We use cookies to ensure that we give you the best experience on our website. By continuing to browse this repository, you give consent for essential cookies to be used. You can read more about our Privacy and Cookie Policy.

Durham e-Theses
You are in:

Investigations of ion-atom collisions

Catlow, G. W. (1969) Investigations of ion-atom collisions. Doctoral thesis, Durham University.



This work is concerned with elastic and inelastic scattering of ions and atoms. Semi-classical and quantal phase shift treatments are applied to the system of lithium ions in helium. A SCF-MO calculation of the interaction potential for the ground state of the system is reported and the results compared with other quantal calculations and with semi-emperical cross - sections. The cross-section for scattering through an angle greater than a given angle, the total elastic cross-section, the diffusion cross - section and the mobility are obtained and compared with experiment. The presence of orbiting is seen in the total cross - sections. It is predicted that the SCF-MO potential supports seven bound vibrational states. A classical binary encounter impulse approximation is applied to ionization of atoms. The velocity distribution of the bound atomic electrons is given by Hartree Fock wave function. Inner and outer shell ionizations cross- sections of atomic helium, lithium, oxygen, nitrogen and neon by electron and proton impact are calculated. The results are compared with other classical and quantal calculations, and where possible with experiment. Finally the excitation of atomic hydrogen by proton impact is considered within the framework of the impact parameter model. The closure approximation, which implicitly takes account of all rearrangement channels, is used to obtain excitation cross - sections into the 2s-state. The calculation is performed retaining only two states explicitly and the results are compared with those predicted by other quantal treatments. No experimental results are available for comparison.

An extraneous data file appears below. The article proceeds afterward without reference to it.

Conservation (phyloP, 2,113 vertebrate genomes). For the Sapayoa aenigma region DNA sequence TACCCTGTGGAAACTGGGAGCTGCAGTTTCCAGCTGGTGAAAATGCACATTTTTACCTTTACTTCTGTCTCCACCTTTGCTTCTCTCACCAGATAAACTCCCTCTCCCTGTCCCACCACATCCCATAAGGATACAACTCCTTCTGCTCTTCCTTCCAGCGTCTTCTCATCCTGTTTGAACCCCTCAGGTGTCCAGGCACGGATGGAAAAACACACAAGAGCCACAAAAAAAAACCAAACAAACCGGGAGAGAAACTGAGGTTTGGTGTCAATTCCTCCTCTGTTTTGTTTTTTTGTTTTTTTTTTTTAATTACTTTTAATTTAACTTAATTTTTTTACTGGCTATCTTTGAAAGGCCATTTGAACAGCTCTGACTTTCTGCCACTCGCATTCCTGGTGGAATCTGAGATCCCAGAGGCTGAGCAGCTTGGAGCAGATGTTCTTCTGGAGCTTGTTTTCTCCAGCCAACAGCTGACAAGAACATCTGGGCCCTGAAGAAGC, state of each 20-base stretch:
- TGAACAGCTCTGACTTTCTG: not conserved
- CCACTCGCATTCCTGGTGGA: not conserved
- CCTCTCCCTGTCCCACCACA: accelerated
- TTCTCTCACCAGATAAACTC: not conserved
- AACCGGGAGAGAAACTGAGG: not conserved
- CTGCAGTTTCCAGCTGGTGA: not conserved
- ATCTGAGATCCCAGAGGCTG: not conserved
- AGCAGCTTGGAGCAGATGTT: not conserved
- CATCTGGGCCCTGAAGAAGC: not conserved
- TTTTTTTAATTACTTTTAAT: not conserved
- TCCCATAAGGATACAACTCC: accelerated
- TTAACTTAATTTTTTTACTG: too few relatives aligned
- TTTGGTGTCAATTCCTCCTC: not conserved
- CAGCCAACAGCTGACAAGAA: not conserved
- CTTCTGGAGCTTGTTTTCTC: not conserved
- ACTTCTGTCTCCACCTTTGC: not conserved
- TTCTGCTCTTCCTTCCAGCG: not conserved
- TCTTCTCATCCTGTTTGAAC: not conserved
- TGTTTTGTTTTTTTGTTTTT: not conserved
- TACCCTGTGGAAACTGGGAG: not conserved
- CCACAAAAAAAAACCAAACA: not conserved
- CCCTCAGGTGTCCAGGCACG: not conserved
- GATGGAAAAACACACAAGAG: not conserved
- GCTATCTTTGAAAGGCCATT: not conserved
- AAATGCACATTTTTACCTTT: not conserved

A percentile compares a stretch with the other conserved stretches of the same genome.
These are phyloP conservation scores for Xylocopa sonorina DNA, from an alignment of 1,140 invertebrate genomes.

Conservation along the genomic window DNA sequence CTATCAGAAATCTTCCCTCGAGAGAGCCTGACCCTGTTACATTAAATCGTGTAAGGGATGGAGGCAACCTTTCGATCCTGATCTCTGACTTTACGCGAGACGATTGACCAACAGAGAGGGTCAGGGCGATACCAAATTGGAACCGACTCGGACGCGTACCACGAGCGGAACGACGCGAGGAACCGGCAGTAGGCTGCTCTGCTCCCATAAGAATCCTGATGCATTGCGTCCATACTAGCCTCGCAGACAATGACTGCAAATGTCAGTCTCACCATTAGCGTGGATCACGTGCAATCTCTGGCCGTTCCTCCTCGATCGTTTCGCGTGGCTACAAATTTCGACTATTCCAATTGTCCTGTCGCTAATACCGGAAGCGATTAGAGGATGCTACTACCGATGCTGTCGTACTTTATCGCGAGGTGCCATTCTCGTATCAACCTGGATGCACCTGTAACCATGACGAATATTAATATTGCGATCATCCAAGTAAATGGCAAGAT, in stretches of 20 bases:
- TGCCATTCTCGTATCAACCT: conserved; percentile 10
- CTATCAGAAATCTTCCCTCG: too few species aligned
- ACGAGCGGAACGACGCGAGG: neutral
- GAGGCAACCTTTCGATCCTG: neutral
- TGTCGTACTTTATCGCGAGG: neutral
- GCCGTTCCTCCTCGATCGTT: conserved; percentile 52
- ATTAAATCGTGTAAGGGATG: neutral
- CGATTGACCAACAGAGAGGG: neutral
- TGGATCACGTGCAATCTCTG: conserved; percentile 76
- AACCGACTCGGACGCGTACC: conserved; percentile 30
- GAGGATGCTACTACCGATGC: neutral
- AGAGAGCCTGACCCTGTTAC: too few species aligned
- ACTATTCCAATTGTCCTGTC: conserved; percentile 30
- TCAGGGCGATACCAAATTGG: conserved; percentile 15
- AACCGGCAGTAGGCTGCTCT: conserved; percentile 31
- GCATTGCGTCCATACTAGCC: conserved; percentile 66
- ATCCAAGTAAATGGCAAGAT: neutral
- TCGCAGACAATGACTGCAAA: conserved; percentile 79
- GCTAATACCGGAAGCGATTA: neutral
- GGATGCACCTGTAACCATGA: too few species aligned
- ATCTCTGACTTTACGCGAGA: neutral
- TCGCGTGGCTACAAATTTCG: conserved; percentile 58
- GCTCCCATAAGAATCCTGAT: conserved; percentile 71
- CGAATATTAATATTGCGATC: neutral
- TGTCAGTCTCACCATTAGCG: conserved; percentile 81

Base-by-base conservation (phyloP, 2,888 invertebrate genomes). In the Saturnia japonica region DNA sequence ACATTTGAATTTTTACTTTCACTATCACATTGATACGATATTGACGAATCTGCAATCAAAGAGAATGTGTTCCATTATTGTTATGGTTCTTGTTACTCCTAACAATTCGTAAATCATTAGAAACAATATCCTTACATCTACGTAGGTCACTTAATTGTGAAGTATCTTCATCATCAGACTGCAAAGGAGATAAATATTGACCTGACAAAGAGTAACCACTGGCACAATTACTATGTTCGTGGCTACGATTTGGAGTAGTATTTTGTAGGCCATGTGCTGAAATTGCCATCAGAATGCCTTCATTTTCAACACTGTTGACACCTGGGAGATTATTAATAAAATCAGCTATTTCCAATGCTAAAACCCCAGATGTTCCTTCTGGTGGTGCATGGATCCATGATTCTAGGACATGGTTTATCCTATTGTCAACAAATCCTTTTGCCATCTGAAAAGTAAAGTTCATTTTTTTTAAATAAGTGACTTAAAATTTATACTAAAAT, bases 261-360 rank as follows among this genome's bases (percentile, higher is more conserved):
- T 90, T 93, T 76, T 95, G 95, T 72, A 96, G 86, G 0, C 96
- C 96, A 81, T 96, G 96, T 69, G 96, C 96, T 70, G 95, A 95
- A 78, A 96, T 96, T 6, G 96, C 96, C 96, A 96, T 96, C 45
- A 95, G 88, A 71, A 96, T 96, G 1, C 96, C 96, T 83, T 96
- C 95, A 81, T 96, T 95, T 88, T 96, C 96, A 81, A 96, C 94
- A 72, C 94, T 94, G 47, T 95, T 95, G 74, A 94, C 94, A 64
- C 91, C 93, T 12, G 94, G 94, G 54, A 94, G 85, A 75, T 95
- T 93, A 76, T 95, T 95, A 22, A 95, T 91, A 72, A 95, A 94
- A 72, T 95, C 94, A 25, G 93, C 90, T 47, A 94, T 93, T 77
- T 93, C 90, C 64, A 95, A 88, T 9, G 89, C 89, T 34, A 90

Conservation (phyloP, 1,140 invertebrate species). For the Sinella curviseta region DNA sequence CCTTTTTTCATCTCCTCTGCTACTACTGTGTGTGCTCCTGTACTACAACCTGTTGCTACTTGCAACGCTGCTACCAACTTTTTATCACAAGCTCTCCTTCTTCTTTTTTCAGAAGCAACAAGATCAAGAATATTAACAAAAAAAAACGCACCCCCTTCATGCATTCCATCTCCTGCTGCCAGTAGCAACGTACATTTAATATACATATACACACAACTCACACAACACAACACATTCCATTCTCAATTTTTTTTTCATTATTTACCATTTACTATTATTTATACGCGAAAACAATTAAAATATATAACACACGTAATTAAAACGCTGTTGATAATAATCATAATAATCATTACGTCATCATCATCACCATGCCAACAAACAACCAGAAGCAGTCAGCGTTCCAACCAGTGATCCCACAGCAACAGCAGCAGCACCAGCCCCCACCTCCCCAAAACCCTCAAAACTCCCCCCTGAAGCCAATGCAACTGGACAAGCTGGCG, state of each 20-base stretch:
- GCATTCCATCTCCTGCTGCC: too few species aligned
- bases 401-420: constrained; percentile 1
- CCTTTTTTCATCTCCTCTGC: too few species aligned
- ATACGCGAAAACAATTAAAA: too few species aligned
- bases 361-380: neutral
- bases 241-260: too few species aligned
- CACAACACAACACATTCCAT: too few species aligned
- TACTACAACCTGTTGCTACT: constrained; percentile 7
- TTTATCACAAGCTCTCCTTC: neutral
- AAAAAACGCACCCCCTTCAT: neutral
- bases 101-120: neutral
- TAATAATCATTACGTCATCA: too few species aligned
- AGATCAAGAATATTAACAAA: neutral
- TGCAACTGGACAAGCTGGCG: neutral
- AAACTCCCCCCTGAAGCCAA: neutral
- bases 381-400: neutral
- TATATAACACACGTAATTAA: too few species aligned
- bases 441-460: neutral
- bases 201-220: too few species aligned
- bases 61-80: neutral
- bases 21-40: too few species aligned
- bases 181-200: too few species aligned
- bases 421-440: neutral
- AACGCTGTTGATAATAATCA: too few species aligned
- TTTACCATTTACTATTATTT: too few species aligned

Item Type:Thesis (Doctoral)
Award:Doctor of Philosophy
Thesis Date:1969
Copyright:Copyright of this thesis is held by the author
Deposited On:13 Nov 2013 15:38

Social bookmarking: del.icio.usConnoteaBibSonomyCiteULikeFacebookTwitter